Minisplits are around $2,500 plus accessories and far more expensively installation. Most firms charge roughly double the cost of the unit for what is usually less than 4 hours work. I did my own install and then hired a tech to hook up the tubing, purge the lines, vacuum the lines and open the valves to charge the lines. It cost me $250. The trade off is the two name brands Fujitsu and Mitsubishi only guarantee their equipment if installed by dealers so I have no guarantee coverage unless it was bad out of the box. I talk to heating contractors who do this on frequent basis and the vast number of repairs are owner caused. Usually the outside unit gets damaged by foreign objects like basketballs or snowplows. Some folks install them in bad spots outdoors where they fill up wth snow or ice. Once they freeze up so the fans to not turn they need to thaw before they put out heat. Some offer a drip tray heater that can help but if someone blasts it with snowblower, the tray heater may not be able to help. Note there are some 2nd tier brands from China with potentially far less reliability that various parties sell for cheap, I see some ads for as low as $2,500 but caveat emptor. I would strongly urge that you get a quality whole house surge suppressor on your main panel as there are expensive electronics in these units.

So depending on your climate a couple of minispits can cut your heating cost substantially compared to an older style system but if you expect temps below 20 F you really need a backup . Some folks put in electric radiators to keep the house from freezing up but if you are living there you probably want a backup like a wood or  pellet stove. A forgotten by many option is a vented kerosene heater. The big brand name was Monitor but they are long out of business but Toyostove still makes them. They are now compatible with low sulfur diesel. They throw out a lot of heat with an easy install. BTW leaky ducts also let in lot of moisture and sometimes as much of half the cooling load is getting rid of moisture. Getting duct out of the picture especially from basements can really cut down on that cooling load.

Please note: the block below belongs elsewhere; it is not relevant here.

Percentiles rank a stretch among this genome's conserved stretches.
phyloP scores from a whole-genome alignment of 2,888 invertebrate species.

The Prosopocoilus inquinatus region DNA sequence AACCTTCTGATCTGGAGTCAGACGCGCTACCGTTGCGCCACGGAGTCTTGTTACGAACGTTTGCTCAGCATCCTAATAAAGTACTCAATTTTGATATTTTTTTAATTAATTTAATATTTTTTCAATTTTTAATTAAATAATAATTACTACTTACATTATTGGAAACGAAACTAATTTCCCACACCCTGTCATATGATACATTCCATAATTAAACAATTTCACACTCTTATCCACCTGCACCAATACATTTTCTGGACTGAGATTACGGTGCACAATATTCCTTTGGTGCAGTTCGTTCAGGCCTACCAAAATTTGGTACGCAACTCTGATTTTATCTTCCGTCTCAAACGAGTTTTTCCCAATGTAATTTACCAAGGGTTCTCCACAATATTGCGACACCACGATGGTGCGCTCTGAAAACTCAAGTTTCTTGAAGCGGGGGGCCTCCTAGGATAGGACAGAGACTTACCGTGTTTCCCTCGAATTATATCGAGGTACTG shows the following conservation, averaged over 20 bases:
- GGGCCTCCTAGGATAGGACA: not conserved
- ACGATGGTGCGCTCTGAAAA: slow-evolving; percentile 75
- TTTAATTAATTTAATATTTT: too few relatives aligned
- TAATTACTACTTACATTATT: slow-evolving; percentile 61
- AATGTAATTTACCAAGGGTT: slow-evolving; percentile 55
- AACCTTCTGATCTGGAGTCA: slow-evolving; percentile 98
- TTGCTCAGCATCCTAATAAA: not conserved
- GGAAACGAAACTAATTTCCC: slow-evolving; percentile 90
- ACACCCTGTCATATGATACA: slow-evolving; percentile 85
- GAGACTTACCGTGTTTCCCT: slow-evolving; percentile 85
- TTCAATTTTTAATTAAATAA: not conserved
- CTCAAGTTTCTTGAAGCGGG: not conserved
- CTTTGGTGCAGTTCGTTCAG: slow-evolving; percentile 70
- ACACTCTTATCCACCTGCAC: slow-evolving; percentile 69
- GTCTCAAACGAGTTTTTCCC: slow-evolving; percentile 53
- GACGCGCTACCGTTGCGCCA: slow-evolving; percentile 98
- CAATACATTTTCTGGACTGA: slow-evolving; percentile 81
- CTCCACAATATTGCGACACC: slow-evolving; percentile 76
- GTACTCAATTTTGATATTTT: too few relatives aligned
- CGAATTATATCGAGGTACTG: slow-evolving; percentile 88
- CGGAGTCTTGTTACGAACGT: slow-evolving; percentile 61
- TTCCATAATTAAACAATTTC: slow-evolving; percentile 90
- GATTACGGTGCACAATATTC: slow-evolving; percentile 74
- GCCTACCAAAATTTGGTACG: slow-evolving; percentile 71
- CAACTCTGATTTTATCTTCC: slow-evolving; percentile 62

The DOE is pushing to electrify home heating in the next decade and I expect there will be bigger and better incentives in the next few years. The trade off if the current administration gets voted out then there go federal incentives.

If you have won the lottery, variable refrigerant flow systems are worth looking at but they are pricey for a regular residential home. 
  

Offline gspren

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Re: Replace standard central AC unit with heat pump tied to oil furnace?
« Reply #4 on: April 29, 2022, 07:04:18 PM »
My oil furnace works fine other than the cost of oil so that would be the backup, I just need to find out if a heat pump could be installed instead of the AC unit and still utilize existing duct work, I'd be fine with the oil kicking on at 35 degrees or whatever they say is appropriate. I'll ask a hvac person someday but no hurry, I've got too many irons in the fire now but I like thinking options.
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Offline SawyerTed

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Re: Replace standard central AC unit with heat pump tied to oil furnace?
« Reply #5 on: April 29, 2022, 07:33:50 PM »
We installed a heat pump over an oil furnace in my MILs home 6 or so years ago.  The heat pump works down to 38 then the oil furnace kicks in.  

It saved a lot of money the last several winters.  

We had to switch the duct work around.  The 54 year old house had individual returns in each room.  The returns were on the outside walls.  Conditioned air was supplied on inside walls.  We switched the duck work so supply was on the outside walls and returns on the inside walls.  Worked like a charm 
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Offline TroyC

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Re: Replace standard central AC unit with heat pump tied to oil furnace?